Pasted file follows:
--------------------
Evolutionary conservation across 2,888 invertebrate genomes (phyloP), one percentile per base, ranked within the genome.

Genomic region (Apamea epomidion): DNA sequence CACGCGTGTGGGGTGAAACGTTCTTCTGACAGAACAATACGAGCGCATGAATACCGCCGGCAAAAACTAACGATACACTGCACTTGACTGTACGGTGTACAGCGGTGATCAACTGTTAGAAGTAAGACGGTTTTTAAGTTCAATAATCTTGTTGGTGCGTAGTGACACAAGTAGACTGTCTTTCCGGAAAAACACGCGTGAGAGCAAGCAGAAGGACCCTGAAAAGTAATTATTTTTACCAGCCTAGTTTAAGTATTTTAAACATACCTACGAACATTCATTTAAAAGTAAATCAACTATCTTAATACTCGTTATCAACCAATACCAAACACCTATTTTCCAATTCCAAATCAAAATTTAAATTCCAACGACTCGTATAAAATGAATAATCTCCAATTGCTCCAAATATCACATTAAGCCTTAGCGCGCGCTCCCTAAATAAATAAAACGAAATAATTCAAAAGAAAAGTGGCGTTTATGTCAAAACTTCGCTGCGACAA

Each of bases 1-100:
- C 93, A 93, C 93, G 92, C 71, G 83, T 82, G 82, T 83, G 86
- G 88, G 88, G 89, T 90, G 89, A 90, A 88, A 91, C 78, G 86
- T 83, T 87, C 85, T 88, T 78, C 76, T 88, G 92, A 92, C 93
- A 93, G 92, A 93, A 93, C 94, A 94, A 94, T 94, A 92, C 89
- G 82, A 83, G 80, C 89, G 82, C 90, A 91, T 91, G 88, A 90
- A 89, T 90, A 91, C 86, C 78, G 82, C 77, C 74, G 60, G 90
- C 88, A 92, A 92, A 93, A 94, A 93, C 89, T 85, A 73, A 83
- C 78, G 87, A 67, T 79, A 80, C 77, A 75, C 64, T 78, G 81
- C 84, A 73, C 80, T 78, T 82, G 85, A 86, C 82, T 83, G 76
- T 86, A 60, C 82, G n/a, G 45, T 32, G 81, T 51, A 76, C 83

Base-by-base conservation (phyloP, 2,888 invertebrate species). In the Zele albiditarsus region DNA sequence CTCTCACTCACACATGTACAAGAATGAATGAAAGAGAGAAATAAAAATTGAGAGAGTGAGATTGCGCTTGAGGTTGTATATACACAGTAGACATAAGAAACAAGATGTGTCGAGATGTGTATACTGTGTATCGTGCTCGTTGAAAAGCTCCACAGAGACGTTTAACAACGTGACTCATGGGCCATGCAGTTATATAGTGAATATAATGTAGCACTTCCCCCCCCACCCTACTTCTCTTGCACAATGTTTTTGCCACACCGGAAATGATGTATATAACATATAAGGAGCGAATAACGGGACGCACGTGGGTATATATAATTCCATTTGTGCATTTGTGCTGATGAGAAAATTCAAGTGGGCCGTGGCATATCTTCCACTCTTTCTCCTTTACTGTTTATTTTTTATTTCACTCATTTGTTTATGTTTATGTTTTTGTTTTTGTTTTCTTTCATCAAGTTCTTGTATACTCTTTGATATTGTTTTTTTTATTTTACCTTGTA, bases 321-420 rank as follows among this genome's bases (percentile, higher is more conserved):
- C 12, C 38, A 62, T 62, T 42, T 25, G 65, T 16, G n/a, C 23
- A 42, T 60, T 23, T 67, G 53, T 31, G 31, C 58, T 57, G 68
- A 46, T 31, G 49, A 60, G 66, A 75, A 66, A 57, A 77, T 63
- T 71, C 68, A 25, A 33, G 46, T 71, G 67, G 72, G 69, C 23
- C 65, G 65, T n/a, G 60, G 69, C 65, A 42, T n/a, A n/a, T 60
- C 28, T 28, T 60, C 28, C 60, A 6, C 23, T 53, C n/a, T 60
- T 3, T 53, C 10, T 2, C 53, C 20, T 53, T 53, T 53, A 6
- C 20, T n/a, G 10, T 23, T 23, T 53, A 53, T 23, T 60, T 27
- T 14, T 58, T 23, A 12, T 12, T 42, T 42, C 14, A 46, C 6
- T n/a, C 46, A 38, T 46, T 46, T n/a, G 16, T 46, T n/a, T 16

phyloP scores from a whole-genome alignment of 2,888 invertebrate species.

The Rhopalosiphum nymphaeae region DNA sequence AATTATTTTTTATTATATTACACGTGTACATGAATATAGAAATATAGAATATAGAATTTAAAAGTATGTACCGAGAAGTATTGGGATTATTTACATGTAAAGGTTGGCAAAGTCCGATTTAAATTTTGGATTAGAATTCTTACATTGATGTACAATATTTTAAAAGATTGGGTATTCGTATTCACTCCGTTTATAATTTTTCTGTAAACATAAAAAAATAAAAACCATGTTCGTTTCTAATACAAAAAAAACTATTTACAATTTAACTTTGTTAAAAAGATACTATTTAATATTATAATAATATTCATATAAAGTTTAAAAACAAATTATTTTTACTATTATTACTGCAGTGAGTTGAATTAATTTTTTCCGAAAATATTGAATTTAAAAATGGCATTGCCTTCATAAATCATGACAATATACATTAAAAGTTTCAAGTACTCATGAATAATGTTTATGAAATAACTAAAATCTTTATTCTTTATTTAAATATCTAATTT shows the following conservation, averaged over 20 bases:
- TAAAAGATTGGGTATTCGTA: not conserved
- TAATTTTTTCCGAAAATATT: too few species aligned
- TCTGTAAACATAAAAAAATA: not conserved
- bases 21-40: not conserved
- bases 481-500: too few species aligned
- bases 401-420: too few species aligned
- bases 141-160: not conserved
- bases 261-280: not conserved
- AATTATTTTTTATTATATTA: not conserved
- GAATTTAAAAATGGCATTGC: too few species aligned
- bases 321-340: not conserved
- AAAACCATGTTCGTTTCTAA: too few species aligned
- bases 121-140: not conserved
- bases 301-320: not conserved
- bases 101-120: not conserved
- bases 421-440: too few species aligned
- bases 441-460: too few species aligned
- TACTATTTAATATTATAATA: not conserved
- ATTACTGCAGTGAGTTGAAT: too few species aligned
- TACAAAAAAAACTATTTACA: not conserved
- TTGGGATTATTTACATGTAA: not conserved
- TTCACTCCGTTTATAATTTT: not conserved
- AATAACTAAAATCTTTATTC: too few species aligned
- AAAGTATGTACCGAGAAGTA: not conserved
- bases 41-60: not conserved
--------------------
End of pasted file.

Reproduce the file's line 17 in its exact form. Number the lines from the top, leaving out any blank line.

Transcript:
- A 46, T 31, G 49, A 60, G 66, A 75, A 66, A 57, A 77, T 63